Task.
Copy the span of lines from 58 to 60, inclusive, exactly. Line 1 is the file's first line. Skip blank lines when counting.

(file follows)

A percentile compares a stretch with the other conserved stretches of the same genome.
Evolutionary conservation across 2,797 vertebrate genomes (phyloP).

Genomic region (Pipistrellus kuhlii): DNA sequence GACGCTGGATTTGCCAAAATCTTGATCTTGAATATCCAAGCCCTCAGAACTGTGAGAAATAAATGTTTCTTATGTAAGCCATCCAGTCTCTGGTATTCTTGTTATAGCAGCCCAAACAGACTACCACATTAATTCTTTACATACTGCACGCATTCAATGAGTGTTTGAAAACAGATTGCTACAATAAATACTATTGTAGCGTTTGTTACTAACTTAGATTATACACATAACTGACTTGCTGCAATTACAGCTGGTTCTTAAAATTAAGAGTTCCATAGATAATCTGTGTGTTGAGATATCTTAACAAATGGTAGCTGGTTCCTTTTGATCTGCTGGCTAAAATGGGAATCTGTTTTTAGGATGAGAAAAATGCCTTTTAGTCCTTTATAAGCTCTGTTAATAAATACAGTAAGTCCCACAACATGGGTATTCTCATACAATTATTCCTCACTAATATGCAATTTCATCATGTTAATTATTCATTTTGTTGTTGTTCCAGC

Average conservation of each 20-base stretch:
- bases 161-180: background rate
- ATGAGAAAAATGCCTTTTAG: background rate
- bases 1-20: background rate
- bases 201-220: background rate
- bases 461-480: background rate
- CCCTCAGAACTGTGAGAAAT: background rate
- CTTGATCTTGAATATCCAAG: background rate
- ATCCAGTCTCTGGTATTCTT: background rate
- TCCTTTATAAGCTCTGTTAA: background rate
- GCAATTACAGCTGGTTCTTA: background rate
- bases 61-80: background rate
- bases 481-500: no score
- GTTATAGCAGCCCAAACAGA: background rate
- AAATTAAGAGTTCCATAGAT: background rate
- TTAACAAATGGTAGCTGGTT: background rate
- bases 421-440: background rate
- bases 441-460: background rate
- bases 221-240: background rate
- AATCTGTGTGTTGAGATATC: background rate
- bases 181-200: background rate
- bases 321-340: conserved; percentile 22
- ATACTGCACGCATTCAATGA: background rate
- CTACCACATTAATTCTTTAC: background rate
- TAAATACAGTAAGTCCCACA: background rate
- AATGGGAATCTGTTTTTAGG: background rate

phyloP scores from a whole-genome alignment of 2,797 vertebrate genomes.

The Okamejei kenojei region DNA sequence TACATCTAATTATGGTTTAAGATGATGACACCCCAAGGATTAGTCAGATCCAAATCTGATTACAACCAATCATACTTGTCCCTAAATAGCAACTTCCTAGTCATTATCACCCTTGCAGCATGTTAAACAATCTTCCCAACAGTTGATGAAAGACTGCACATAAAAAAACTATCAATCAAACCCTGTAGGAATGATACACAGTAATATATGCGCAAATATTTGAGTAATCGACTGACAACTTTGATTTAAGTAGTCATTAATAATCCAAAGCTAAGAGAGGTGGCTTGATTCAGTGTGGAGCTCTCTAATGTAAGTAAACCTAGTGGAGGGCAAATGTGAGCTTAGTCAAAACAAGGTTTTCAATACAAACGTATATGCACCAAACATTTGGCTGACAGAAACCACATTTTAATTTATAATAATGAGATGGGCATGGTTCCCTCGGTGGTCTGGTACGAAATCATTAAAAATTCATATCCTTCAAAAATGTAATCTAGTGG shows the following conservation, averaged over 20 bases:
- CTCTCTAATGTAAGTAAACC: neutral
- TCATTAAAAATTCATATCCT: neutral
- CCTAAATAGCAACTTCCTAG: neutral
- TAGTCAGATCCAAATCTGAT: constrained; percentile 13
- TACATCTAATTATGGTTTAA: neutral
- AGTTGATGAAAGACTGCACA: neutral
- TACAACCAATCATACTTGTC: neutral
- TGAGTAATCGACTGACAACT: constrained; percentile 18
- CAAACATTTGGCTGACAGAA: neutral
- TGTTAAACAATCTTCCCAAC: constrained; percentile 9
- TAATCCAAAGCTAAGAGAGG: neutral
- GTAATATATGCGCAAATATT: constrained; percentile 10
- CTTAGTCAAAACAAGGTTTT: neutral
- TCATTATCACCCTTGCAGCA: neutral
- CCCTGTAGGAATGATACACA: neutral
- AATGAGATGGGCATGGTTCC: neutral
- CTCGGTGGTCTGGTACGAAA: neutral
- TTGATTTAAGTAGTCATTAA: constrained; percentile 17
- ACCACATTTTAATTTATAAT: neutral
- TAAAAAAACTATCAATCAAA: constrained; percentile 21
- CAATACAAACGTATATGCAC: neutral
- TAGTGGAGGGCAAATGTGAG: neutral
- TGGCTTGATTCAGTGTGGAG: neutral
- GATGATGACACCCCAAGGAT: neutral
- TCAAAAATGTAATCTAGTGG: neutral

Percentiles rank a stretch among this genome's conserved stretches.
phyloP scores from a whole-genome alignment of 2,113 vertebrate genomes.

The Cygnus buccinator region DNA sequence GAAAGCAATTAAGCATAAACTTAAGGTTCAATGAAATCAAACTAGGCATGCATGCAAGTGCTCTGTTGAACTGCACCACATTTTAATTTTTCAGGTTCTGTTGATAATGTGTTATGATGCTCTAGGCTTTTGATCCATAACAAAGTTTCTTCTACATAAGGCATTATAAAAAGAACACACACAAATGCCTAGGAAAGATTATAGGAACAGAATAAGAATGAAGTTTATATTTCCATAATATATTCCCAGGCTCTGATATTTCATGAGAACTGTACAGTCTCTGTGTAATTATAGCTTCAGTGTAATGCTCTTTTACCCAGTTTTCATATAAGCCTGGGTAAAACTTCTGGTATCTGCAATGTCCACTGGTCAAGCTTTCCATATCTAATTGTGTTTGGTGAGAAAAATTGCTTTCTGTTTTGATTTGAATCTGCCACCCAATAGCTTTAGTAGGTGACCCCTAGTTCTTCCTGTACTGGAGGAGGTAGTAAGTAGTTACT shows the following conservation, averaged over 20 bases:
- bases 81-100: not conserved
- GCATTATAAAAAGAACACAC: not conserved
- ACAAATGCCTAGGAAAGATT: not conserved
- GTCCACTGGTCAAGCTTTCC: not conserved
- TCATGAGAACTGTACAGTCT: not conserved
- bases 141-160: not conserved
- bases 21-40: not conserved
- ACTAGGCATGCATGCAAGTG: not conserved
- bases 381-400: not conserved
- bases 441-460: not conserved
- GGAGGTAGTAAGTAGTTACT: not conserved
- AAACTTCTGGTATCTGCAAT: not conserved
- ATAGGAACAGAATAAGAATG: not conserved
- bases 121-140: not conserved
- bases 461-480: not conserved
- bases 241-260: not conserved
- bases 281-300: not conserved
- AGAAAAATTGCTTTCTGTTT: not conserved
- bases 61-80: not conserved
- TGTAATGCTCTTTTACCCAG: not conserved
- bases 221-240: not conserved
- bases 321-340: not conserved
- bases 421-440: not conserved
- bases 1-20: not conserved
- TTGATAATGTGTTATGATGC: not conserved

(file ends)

phyloP scores from a whole-genome alignment of 2,113 vertebrate genomes.

The Cygnus buccinator region DNA sequence GAAAGCAATTAAGCATAAACTTAAGGTTCAATGAAATCAAACTAGGCATGCATGCAAGTGCTCTGTTGAACTGCACCACATTTTAATTTTTCAGGTTCTGTTGATAATGTGTTATGATGCTCTAGGCTTTTGATCCATAACAAAGTTTCTTCTACATAAGGCATTATAAAAAGAACACACACAAATGCCTAGGAAAGATTATAGGAACAGAATAAGAATGAAGTTTATATTTCCATAATATATTCCCAGGCTCTGATATTTCATGAGAACTGTACAGTCTCTGTGTAATTATAGCTTCAGTGTAATGCTCTTTTACCCAGTTTTCATATAAGCCTGGGTAAAACTTCTGGTATCTGCAATGTCCACTGGTCAAGCTTTCCATATCTAATTGTGTTTGGTGAGAAAAATTGCTTTCTGTTTTGATTTGAATCTGCCACCCAATAGCTTTAGTAGGTGACCCCTAGTTCTTCCTGTACTGGAGGAGGTAGTAAGTAGTTACT shows the following conservation, averaged over 20 bases:
- bases 81-100: not conserved